I love true crime. I listen to true-crime podcasts. I will watch true-crime television shows. And I absolutely love documentaries about true crime. So of course, I was excited when I was offered the chance to review a 6-1/2 hour investigative documentary series on serial killers. While Becoming Evil:Serial Killers covers a lot different serial killers, some more notorious than others, this academic series has a lot of challenges.
From the beginning, Becoming Evil feels dated as if the series was over a decade or so old. However, this is a new series released this week. And while it is possible that a lot of the footage is older, the experts featured in this series are still active experts in their field whose current photos look very much like how they look throughout the series. The series also includes coverage of Joseph Deangelo, the Golden State Killer, who was only caught in 2018.
Then there is the opening of each episode of the series. The introduction is not a traditional title sequence. It is instead a very short title sequence that moves into an interview clip with Dr. Frederic G. Reamer discussing why people are fascinated by serial killers . This same three-minute sequence is used at the beginning of every episode of the series. The first time I noticed this was when episode one ended and episode two began. SInce the same introduction played, which includes the interview clip, it made me think that I had accidentally started the same episode over again. Creating a more traditional title sequence and moving the clip with Dr. Reamer would have easily avoided this confusion.
Each episode of Becoming Evil focuses on a different topic in regards to serial killers and mixes photos, news footage, and interviews with experts. While I enjoyed the use of a lot of photos and videos throughout, their sizing ratios are off and because of this, you can see the pixelation in many of the images. There are also a lot of odd camera zooms and random pans that are incredibly distracting from the very beginning of episode one and continue throughout the entire seven-episode run.
This series is also very tone deaf in regards to issues of race, sexuality, and gender. I should not be that surprised since this is a series mostly full of older white male experts. With only one female expert, Dr. Katherine Ramsland, a forensic psychologist (who has written over 60 books and 1,000 articles), is used very sparingly throughout the entire series. There are also no experts of color at all. Knowing this, I am not surprised that inclusive language is not being used. However, this is dangerous because when it comes to discussing marginalized people in regards to crime, this lack of understanding and sensitivity can lead to reinforcing racism, sexism, and homophobia. I was cringing when phrases like "taking up the gay lifestyle" were used.
In regards to gender, while the series does address women as both perpetrators of crime and victims of crime throughout (including an entire episode of female serial killers), women are discussed in very sweeping and generalized terms. Deeper issues of gender and how the patriarchy may have affected these women are merely glossed over. This is the same issue the series runs into in regards to addressing people of color who are serial killers and victims. This tone deafness is not just the fault of the experts who speak on camera, but the way the narration for the series is written as well. Although the narrator does a good job throughout most of the series, he should not try to emulate females in recounting testimony. These moments in the series sound more like poor imitations than earnest attempts.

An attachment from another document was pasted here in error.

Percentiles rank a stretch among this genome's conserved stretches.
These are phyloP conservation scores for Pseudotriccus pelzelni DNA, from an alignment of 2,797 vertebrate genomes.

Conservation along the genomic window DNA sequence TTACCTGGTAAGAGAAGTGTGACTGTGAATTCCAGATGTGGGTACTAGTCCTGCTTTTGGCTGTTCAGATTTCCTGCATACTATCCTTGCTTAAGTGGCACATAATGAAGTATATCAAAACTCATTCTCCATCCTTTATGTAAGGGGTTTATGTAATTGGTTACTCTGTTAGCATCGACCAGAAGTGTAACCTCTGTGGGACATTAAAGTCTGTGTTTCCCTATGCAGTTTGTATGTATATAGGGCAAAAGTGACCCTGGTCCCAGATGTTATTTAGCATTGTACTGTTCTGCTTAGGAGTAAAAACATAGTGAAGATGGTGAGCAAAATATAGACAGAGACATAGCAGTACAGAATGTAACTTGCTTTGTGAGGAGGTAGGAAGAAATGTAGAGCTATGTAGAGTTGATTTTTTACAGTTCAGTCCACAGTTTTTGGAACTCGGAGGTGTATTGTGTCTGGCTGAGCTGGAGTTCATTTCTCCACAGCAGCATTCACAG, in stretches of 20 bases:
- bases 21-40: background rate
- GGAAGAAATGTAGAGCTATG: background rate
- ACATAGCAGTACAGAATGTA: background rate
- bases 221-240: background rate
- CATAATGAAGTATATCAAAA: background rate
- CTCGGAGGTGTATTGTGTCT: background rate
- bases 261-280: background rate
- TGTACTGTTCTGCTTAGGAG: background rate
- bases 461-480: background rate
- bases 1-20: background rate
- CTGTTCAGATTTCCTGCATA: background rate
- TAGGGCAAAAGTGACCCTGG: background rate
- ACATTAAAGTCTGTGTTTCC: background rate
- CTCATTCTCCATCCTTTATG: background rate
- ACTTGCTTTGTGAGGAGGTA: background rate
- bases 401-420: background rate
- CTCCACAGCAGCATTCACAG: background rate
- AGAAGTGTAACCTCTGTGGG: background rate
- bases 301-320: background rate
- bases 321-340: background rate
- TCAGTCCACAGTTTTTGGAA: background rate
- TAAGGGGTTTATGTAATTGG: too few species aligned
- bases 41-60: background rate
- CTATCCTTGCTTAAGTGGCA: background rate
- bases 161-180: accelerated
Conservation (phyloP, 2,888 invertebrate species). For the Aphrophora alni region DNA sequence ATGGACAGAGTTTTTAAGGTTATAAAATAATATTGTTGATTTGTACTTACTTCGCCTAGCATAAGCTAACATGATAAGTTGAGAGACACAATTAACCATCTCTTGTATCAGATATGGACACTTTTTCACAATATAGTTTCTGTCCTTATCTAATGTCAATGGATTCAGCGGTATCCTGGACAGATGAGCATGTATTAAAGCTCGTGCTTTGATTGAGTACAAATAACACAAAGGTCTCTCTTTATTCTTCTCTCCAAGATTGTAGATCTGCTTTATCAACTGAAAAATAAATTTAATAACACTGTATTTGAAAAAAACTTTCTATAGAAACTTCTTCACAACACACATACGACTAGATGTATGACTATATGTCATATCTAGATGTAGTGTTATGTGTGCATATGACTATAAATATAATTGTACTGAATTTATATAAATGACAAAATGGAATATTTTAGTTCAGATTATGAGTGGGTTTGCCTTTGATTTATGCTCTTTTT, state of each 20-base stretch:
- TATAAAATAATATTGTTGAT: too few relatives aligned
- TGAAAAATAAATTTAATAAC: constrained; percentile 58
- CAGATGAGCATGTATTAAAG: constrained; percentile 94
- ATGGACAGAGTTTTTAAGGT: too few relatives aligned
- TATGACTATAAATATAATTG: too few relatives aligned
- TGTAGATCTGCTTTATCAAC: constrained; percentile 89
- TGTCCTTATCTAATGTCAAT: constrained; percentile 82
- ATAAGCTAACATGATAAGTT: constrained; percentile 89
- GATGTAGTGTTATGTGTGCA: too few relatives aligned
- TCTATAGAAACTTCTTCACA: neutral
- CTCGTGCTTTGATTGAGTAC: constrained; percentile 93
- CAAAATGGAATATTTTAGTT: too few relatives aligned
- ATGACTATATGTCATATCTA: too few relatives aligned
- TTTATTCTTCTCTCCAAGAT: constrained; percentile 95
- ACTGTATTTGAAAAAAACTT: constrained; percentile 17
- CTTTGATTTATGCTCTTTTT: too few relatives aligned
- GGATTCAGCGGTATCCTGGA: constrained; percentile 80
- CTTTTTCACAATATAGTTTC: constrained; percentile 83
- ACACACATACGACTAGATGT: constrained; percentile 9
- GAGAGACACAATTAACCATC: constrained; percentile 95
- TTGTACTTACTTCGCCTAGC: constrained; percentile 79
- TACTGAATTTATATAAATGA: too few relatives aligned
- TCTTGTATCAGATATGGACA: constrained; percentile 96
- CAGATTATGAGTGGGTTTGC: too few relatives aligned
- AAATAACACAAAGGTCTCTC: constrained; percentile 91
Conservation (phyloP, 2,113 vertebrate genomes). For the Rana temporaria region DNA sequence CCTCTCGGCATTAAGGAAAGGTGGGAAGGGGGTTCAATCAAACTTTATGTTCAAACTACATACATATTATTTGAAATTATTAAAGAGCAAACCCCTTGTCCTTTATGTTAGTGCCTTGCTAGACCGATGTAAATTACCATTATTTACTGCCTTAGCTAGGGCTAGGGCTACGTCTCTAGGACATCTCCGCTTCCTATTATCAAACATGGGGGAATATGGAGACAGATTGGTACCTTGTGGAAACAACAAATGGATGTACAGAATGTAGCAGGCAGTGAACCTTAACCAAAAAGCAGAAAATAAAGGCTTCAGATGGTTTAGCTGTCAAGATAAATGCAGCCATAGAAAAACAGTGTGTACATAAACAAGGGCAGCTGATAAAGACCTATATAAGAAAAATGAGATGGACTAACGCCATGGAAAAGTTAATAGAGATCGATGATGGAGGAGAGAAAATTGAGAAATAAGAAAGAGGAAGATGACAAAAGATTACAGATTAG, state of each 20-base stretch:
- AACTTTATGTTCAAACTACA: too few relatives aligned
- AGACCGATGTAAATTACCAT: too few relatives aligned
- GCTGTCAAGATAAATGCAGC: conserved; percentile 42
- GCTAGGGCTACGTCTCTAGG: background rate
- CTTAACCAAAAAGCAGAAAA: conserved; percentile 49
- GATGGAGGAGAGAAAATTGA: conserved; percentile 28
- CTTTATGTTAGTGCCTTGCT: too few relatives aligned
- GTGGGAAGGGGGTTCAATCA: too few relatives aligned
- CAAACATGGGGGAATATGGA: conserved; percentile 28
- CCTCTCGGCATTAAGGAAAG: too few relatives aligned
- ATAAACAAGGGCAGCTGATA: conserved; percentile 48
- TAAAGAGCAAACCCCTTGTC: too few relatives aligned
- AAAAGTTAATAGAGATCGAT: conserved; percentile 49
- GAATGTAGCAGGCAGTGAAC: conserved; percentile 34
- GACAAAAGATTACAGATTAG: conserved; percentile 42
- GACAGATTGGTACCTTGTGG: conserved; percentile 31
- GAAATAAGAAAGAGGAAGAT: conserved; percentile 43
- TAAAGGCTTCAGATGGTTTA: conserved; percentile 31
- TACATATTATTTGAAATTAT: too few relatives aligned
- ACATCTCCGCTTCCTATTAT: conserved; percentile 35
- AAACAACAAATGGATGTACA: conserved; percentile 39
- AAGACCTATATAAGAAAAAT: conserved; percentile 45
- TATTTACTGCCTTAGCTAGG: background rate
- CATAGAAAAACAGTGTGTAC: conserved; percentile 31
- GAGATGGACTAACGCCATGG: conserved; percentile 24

While this series is meant to be an academic series, it just did not hold my attention. Not only is a lot of the same information repeated in the first few episodes, but the writing and editing create a slow pacing overall. The experts used throughout the film are also not that engaging to a large audience. It is evident that the experts are academics and professors. While they may be used to being in front of a classroom, they do not seem like people who are used to being on camera. It is not that these experts are awkward; they just don't engage the audience well. Their interviews are also all staged at different angles with differing lighting levels. So some of the experts are being shot from the side, some more head on. The overall look of the interviews lacks consistency and also proves a distraction.
The executive producer of Becoming Evil is Dr. Dirk Duran-Gibson. Not only is he the executive producer, but he is also one of the featured experts throughout the series. And it becomes evident that Dr. Duran-Gibson has enlisted the help of his colleagues/friends as the other experts for this series. It is also revealed in the sixth episode that Dr. Duran-Gibson has also recently written a new book about Jack the Ripper. So that piece of information led me to conclude that this series is not just an academic project for him but also a promotional project as well.
The series is broken up into seven episodes:
1. Mind of the Serial Killer
2. Victims and the Media
3. America's Most Notorious Serial Killers: The First Wave
4. The Second Wave: America's Most Notorious Serial Killers (and no that is not a typo, they decided to swap the order for this title only)
5. Lady Serial Killers
6. International Serial Killers
7. America's Most Notorious Serial Killers:The New Wave
While this is by far not my favorite true-crime series, I did find that the episodes five and six held my attention much more than the others. Both "Lady Serial Killers" and "International Serial Killers" cover some interesting cases that are not as known in the true crime world.
Becoming Evil:Serial Killers is distributed by Mill Creek Entertainment. This two-disc set has no special features, has a runtime of 6 hours 28 minutes, and is not rated. Becoming Evil:Serial Killers is out now on DVD and Digital.